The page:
Craig Press Editorial Board: It’s far from perfect, but Moffat County can’t afford to vote no on the Health Services District
The Craig Press Editorial Board is endorsing ballot measures 6A and 6B.
Let’s get that out of the way. We believe, above all else, that this county — Craig, Maybell, Dinosaur, all — absolutely must have a sustainable, reliable, high-quality ambulance service, and we are confident the Health Services District will deliver that.
We can’t see it another way. The controversies surrounding these measures are intensely fraught and complex, but the simple truth is this: We can’t let this opportunity to lock in this absolutely necessary feature of a successful, healthy, vital community get away from us.
That said, we have thoughts.
In its absolute essential impact, these measures institute a small property tax hike — and let’s be clear, it’s really a drop in the bucket, as property taxes go. It’s not nothing, but for what we’re getting it’s beyond a worthy investment.
But, even as voting for more taxes goes — already a tough sell in Moffat County, to be sure — this particular decision is inspiring particular agitation, and, to be frank, we understand why.
With all respect and appreciation to the people who have put in the effort to try to get this measure to the finish line, we’ve got to be honest: As a whole, this effort leaves a lot to be desired.
Let’s start with the most vocal opponents: The Maybell Ambulance Service.
We don’t agree with the folks in Maybell who say they were shut out of this process — Craig Press reporting reveals a paid administrator for the service was invited from early in the process and chose not to be involved — or that, in the end, this will be the apocalyptic, culture-ending event they seem to be predicting it will be for them. But we do sympathize with their instincts that they’re under some kind of attack.
The HSD task force did their basic duty here — they had meetings in Maybell and with Maybell representatives, they invited Maybell representatives to be involved in the task force and they conducted periodic outreach to the town’s residents and ambulance service.
The issue is a matter of tone.
Maybell’s history of ambulance service is a proud one — and deservedly so. They forged their own way into the world of emergency medical services and have, through strength of will and character, kept their staffed successfully for generations. No Maybell EMT thinks the service needs help from the city, and coming into town with any notion of saving something that, to those folks, needs no savior, is misguided. From what we understand, that poisoned the relationship from Day 1. It doesn’t matter if, holistically speaking, the HSD is a good thing for Maybell — we believe it is. What matters is this is a proud community that feels it’s under siege from its larger neighbor to the east. That creates an emotional response that is nearly impossible to overcome, when the opposite could have been achieved with a little bit of tact and diplomacy.
Then there’s the other points of contention from those who plan to vote no. The perceived lack of representation on what is nominally a representative board is a real issue. It’s just not great that only five people ran for the five seats, and it looks like that was in part by design of the task force and in part by general error of the same.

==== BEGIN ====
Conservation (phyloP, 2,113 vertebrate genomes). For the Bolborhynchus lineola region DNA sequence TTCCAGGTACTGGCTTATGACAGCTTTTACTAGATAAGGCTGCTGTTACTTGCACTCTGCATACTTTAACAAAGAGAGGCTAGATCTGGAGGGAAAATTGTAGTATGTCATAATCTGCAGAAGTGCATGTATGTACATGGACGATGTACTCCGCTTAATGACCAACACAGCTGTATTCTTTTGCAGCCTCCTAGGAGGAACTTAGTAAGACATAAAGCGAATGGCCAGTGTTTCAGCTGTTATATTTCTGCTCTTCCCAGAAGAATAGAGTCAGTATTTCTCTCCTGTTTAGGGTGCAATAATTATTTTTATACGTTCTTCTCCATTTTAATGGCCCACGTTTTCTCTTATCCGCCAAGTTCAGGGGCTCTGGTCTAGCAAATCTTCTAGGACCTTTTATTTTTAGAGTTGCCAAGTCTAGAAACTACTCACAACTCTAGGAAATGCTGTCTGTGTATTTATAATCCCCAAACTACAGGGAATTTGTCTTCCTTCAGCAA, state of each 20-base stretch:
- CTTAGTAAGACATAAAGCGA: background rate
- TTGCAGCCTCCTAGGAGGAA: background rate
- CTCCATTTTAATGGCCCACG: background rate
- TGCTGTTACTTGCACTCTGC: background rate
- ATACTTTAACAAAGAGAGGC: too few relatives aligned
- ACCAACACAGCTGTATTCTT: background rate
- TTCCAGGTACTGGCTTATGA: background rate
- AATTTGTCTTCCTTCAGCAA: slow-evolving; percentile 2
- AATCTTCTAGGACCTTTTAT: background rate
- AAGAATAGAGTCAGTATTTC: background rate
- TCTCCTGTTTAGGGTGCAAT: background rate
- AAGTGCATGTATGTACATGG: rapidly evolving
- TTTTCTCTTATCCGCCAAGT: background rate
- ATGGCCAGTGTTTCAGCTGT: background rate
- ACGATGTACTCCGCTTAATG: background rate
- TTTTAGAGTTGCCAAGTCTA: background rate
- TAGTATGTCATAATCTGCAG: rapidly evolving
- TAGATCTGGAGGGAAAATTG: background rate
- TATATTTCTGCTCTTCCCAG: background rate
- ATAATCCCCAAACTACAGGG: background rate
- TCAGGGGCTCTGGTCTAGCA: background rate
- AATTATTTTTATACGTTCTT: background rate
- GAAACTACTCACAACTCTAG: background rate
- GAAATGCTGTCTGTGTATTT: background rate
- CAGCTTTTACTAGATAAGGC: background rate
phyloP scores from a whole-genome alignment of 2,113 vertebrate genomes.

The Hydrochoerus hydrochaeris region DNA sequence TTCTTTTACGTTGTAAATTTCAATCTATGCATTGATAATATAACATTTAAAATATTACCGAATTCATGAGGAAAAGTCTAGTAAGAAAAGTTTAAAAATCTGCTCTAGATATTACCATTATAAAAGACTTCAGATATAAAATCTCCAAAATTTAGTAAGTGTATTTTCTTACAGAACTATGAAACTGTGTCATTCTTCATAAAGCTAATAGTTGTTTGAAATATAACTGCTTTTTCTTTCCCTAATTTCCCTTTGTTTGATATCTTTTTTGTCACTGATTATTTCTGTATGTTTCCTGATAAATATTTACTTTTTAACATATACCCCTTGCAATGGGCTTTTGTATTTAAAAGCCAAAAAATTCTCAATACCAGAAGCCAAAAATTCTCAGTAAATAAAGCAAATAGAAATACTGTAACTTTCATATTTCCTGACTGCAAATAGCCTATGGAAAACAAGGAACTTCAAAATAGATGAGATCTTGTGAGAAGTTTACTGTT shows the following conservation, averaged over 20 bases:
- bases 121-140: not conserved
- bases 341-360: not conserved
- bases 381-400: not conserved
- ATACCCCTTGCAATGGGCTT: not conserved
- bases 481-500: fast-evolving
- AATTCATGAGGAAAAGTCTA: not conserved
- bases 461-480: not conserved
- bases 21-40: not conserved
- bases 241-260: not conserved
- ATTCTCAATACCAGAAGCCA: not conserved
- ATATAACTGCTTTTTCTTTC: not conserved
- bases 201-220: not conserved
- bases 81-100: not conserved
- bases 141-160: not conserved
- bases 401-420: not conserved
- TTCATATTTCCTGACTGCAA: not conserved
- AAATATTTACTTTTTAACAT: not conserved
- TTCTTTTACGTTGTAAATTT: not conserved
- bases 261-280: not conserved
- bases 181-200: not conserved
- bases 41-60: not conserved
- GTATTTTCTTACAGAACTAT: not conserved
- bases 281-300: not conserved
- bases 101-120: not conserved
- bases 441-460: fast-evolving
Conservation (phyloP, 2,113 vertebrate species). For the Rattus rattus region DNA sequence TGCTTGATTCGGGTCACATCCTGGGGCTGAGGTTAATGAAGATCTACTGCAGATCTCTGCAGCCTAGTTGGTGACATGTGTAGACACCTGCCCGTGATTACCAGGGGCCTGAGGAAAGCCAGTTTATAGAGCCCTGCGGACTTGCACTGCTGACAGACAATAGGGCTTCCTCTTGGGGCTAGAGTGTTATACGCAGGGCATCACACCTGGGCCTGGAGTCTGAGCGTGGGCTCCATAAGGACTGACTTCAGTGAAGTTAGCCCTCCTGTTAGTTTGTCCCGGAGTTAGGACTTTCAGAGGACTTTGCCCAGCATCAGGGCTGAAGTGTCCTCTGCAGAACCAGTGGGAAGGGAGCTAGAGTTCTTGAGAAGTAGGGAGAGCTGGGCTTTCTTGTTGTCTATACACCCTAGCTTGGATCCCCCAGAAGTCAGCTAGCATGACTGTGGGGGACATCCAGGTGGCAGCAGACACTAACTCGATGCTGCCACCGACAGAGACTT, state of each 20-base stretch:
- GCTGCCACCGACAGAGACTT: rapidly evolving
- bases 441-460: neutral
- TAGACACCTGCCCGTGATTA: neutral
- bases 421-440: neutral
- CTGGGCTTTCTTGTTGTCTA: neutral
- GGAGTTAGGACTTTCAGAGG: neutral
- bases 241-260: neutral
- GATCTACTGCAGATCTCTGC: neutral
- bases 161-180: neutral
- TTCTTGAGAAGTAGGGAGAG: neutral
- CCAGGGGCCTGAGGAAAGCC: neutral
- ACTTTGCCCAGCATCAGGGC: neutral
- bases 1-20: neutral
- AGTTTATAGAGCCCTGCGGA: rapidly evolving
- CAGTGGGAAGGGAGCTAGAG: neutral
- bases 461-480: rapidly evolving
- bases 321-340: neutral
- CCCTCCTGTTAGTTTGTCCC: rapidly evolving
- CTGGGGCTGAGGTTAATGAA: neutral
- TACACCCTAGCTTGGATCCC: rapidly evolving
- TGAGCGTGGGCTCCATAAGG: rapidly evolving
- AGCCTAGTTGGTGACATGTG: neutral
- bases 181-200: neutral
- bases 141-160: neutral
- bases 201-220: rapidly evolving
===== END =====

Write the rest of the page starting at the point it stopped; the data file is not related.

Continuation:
The Leadville paper got the notice seeking candidates. What is that? How does that happen? What a colossal error. That just doesn’t build trust. It looks shady, whether or not it is. We’re frustrated by that mistake, because it could contribute to compromising the entire operation.
The task force was responsible for recruiting candidates, and it seems it pushed forward exactly five. The five are perfectly good options, as far as we can tell. Really good. We don’t have a problem with any of them when we zoom out and look at this as a complete picture. But it’s just too bad that there are so many connections with the hospital throughout both the process and the candidates themselves. What a missed opportunity to create ownership and trust between voters and district. We wish this had gone differently.
And finally, the sticking point of the relationship with the hospital. Is MRH really the only option in terms of H.R., billing and I.T. help? If the contention is that the board can move those services away from MRH on Day 1, why not go away on Day 0? Why not go away in the service plan? There are other contractors out there. Why has this unnecessary web of confusion been weaved — when, as the task force insists, the services will be temporary? Find anybody else.
However, once again, with all that said, we are sincere and adamant that this is right for Moffat County in spite of all our bewilderment over the process that got us here. We are hopeful that Moffat County residents might consider, as we are, looking past the sticking points to vote yes on 6A and 6B to ensure safety and security for ourselves, our neighbors and our visitors — at an extremely palatable cost — well into the future.
The Craig Press Editorial Board includes general manager Sheli Steele; editor Cuyler Meade; and community members Jon Miller and Dan Davidson.
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